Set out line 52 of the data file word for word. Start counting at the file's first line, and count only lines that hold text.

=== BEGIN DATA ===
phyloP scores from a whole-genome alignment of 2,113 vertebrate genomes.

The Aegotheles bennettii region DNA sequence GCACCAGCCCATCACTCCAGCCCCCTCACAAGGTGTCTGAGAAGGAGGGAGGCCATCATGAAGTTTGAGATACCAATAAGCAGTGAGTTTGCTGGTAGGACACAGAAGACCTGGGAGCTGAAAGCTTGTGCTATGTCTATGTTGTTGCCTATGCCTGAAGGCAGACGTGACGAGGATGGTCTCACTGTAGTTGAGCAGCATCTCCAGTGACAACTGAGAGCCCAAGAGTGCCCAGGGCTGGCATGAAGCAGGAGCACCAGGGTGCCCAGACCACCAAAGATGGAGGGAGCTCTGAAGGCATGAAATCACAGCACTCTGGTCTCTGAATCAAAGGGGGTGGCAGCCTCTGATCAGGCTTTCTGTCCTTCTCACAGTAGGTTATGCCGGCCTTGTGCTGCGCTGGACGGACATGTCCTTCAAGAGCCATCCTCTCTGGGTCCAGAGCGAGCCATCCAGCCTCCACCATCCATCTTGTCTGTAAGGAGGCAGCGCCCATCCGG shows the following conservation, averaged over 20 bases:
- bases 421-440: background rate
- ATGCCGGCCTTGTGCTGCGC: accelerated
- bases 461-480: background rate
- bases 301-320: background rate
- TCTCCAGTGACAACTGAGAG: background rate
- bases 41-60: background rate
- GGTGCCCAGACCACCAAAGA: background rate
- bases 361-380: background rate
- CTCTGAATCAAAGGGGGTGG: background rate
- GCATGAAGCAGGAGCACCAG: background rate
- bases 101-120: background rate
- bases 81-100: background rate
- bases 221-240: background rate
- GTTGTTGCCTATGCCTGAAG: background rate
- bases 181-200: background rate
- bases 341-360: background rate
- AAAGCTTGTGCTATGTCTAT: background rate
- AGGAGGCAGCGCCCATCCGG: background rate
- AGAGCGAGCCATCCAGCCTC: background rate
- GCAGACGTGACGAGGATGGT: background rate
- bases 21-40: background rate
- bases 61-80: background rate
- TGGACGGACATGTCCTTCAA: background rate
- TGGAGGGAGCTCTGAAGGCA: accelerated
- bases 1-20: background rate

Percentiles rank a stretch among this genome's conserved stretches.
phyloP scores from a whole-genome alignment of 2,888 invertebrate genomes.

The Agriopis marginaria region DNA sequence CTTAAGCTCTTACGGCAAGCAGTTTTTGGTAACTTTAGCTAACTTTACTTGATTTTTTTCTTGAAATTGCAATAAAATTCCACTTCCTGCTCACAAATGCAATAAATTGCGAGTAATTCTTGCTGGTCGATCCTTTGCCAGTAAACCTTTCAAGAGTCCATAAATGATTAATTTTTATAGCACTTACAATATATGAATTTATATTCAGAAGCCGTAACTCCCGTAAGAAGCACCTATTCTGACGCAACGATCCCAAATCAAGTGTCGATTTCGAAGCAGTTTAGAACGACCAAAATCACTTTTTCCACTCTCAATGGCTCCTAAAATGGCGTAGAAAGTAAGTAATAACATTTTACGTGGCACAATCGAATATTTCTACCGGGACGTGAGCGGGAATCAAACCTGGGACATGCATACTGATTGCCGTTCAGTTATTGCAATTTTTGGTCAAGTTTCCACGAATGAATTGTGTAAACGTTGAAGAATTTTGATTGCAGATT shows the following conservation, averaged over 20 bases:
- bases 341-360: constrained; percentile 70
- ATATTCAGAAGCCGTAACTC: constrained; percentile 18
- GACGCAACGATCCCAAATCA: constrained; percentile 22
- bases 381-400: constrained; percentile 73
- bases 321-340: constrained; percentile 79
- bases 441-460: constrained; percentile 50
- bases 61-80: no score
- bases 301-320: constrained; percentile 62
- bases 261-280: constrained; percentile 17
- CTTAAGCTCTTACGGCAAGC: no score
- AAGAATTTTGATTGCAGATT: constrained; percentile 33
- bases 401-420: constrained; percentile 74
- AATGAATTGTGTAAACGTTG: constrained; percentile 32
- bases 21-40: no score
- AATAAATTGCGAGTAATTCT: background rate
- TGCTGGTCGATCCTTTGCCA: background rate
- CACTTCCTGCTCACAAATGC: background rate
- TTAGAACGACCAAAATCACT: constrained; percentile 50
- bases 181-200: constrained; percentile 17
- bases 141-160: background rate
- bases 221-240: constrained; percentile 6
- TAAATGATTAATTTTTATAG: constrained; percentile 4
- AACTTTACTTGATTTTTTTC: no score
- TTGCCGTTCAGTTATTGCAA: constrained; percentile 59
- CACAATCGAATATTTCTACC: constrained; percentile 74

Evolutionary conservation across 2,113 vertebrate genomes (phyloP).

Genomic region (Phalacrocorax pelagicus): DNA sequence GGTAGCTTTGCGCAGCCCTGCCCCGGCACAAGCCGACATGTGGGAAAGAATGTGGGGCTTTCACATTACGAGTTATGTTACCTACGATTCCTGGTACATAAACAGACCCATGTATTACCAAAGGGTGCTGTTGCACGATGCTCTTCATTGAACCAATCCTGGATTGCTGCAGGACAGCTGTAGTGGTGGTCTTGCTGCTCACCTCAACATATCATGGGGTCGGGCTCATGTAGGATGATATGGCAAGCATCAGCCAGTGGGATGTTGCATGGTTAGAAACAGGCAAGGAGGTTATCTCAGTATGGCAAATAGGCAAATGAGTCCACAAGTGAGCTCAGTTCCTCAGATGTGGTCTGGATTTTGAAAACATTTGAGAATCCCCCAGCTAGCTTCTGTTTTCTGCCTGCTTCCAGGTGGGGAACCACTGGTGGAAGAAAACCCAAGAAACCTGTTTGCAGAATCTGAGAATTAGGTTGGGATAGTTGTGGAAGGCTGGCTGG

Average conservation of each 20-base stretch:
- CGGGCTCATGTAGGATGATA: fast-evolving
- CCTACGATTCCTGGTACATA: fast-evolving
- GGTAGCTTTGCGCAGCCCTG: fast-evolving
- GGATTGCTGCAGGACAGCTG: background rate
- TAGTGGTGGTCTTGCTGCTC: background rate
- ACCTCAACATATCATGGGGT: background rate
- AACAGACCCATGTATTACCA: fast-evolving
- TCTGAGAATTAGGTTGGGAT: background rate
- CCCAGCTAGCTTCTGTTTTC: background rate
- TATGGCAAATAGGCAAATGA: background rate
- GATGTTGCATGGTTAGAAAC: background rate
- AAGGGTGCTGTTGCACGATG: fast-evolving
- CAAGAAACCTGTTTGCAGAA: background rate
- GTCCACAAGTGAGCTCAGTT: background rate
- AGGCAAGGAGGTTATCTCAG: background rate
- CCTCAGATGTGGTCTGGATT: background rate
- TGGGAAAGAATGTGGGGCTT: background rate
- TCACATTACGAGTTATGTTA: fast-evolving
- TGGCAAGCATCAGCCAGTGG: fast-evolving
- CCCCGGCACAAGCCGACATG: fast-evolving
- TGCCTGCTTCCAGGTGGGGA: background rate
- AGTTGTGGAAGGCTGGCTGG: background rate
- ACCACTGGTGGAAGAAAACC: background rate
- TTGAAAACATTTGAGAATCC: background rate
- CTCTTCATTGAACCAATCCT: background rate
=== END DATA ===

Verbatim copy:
- TAAATGATTAATTTTTATAG: constrained; percentile 4